Endometriosis can usually be treated with medicines, surgery and complementary treatments such as physiotherapy and psychology. Treatment will depend on:
- your symptoms
- the severity of your endometriosis
- whether you want to become pregnant
Medicines for endometriosis include hormone-based treatments like the pill or an implant or IUD and pain relief medicine. Hormone treatments can reduce pain and reduce the growth of endometrial cells. However, they work only as long as you take them, so the endometriosis may come back.
Surgical treatment aims to remove as much of the endometriosis as possible. There are several options, including laparoscopic surgery where a small cut is made in the abdomen to allow examination and removal of the endometrial tissue. Surgery may also be combined with medicines. In very severe cases, a hysterectomy to remove the whole womb might be suggested.
A physiotherapist can help with bladder and bowel problems and a clinical psychologist can help you to manage chronic pain.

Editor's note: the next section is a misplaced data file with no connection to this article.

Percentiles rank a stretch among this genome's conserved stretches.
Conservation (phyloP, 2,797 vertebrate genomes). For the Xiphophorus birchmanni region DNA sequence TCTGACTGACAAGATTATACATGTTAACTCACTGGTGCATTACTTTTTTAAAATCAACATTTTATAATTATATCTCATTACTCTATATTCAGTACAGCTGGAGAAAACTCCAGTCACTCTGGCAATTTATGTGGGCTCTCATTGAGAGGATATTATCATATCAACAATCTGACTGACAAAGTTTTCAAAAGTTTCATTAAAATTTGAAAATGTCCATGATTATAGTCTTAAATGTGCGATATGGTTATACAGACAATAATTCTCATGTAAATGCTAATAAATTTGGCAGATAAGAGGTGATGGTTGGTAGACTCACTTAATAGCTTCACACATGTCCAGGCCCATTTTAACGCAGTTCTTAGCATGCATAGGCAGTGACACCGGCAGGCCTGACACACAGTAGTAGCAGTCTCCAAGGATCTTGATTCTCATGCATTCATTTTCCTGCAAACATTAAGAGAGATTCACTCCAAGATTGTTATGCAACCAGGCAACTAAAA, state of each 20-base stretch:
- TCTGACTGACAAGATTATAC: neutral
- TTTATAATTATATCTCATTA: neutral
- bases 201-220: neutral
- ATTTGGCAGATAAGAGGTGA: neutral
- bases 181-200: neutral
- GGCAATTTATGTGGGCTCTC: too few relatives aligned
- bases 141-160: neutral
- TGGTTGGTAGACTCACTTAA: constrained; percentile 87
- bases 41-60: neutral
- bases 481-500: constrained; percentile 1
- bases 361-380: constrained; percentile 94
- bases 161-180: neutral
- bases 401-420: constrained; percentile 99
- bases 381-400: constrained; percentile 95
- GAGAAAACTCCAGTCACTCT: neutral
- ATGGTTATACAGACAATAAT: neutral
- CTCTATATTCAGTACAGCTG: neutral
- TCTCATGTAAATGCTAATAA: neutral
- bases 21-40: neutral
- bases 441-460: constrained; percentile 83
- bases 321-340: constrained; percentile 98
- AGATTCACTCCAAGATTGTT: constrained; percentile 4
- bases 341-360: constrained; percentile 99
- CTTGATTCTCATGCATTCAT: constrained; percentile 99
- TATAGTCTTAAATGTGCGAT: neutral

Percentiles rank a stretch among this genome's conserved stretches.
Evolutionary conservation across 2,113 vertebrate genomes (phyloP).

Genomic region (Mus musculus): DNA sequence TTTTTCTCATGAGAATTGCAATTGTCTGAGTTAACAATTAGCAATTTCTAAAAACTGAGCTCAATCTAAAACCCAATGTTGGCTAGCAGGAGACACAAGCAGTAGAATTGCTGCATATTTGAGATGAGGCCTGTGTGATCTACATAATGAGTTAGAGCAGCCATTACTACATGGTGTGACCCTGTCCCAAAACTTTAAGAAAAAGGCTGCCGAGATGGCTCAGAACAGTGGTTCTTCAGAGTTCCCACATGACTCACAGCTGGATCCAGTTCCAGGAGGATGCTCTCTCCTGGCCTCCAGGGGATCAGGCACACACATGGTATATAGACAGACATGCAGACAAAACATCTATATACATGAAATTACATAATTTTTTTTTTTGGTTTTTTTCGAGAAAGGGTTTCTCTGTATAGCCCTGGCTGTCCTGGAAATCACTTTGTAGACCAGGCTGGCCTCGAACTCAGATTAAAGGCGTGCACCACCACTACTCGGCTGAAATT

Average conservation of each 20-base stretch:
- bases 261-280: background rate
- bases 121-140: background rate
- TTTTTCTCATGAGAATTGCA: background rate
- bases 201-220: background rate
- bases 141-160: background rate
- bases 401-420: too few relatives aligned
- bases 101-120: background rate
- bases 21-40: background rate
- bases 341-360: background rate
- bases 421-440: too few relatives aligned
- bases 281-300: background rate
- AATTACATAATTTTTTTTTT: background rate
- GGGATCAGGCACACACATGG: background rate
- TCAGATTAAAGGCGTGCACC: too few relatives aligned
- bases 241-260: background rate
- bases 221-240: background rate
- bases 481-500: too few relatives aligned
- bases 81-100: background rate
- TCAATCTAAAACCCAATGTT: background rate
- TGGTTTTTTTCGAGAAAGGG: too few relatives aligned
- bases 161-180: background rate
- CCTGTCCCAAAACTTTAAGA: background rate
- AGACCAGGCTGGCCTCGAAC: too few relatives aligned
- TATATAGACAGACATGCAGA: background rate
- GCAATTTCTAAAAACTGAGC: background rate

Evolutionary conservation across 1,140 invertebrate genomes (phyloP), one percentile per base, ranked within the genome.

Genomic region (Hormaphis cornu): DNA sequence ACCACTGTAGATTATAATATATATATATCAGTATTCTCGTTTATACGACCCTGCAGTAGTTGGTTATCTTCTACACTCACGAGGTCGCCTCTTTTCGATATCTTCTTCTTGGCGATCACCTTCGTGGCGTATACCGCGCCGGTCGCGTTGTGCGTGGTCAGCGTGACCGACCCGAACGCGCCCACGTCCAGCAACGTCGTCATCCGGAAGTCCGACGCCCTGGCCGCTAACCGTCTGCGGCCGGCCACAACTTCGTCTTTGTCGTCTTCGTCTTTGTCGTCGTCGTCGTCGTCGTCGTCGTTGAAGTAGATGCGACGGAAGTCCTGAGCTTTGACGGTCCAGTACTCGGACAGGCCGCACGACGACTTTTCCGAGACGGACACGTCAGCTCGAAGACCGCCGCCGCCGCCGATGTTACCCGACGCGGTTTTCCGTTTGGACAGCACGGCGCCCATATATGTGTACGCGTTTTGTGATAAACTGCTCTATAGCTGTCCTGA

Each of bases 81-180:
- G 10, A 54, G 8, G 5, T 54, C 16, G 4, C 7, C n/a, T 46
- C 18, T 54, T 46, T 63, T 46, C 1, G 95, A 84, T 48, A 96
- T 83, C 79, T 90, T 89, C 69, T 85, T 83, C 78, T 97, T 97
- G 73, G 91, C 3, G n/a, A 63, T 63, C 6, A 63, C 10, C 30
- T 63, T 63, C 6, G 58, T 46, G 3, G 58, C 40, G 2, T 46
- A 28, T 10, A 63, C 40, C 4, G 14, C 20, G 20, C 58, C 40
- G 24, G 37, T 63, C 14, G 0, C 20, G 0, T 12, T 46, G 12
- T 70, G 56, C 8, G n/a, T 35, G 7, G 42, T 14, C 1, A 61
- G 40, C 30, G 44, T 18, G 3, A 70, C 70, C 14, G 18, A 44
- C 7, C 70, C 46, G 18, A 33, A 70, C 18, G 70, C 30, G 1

Although most women with endometriosis become pregnant without medical assistance, about 1 in 3 women have trouble with fertility. Fertility such as IVF can help most of these women.
Even if the endometriosis is treated, pain may not disappear. The endometriosis may come back. So make sure you talk to your doctor about the pros and cons of any treatment they are suggesting. Healthdirect's Question Builder can help you remember what to ask.
If you are living with endometriosis, make sure you get plenty of sleep, exercise regularly and reduce stress as much as possible.
Visit the Jean Hailes for Women's Health website for more information
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Last reviewed: March 2021